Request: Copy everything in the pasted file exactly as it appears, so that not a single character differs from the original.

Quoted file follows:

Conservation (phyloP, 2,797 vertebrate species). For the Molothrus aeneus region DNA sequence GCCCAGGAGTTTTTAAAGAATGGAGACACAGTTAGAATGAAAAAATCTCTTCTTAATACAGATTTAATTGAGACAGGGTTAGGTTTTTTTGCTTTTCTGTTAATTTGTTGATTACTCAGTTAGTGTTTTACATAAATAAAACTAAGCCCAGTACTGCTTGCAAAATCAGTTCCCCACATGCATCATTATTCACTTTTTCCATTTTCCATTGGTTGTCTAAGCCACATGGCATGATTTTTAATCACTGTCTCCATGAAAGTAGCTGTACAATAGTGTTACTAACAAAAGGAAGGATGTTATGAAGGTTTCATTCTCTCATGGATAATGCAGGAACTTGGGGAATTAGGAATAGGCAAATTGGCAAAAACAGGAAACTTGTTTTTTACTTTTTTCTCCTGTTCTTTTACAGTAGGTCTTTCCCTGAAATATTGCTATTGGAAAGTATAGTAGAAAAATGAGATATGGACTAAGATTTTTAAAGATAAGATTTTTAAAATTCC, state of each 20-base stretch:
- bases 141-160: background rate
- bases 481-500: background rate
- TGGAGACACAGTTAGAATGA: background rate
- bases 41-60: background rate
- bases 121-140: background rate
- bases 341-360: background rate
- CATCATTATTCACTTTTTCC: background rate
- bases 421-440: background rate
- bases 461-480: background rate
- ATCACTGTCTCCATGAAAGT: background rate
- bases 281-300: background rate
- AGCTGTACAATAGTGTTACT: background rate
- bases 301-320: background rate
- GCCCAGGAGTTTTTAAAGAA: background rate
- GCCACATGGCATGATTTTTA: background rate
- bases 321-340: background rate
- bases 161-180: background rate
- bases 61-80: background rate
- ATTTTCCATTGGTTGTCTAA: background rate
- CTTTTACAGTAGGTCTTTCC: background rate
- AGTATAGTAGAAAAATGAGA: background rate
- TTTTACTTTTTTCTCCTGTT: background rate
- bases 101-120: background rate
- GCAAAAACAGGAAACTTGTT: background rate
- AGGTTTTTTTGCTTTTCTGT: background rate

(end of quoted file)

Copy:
Conservation (phyloP, 2,797 vertebrate species). For the Molothrus aeneus region DNA sequence GCCCAGGAGTTTTTAAAGAATGGAGACACAGTTAGAATGAAAAAATCTCTTCTTAATACAGATTTAATTGAGACAGGGTTAGGTTTTTTTGCTTTTCTGTTAATTTGTTGATTACTCAGTTAGTGTTTTACATAAATAAAACTAAGCCCAGTACTGCTTGCAAAATCAGTTCCCCACATGCATCATTATTCACTTTTTCCATTTTCCATTGGTTGTCTAAGCCACATGGCATGATTTTTAATCACTGTCTCCATGAAAGTAGCTGTACAATAGTGTTACTAACAAAAGGAAGGATGTTATGAAGGTTTCATTCTCTCATGGATAATGCAGGAACTTGGGGAATTAGGAATAGGCAAATTGGCAAAAACAGGAAACTTGTTTTTTACTTTTTTCTCCTGTTCTTTTACAGTAGGTCTTTCCCTGAAATATTGCTATTGGAAAGTATAGTAGAAAAATGAGATATGGACTAAGATTTTTAAAGATAAGATTTTTAAAATTCC, state of each 20-base stretch:
- bases 141-160: background rate
- bases 481-500: background rate
- TGGAGACACAGTTAGAATGA: background rate
- bases 41-60: background rate
- bases 121-140: background rate
- bases 341-360: background rate
- CATCATTATTCACTTTTTCC: background rate
- bases 421-440: background rate
- bases 461-480: background rate
- ATCACTGTCTCCATGAAAGT: background rate
- bases 281-300: background rate
- AGCTGTACAATAGTGTTACT: background rate
- bases 301-320: background rate
- GCCCAGGAGTTTTTAAAGAA: background rate
- GCCACATGGCATGATTTTTA: background rate
- bases 321-340: background rate
- bases 161-180: background rate
- bases 61-80: background rate
- ATTTTCCATTGGTTGTCTAA: background rate
- CTTTTACAGTAGGTCTTTCC: background rate
- AGTATAGTAGAAAAATGAGA: background rate
- TTTTACTTTTTTCTCCTGTT: background rate
- bases 101-120: background rate
- GCAAAAACAGGAAACTTGTT: background rate
- AGGTTTTTTTGCTTTTCTGT: background rate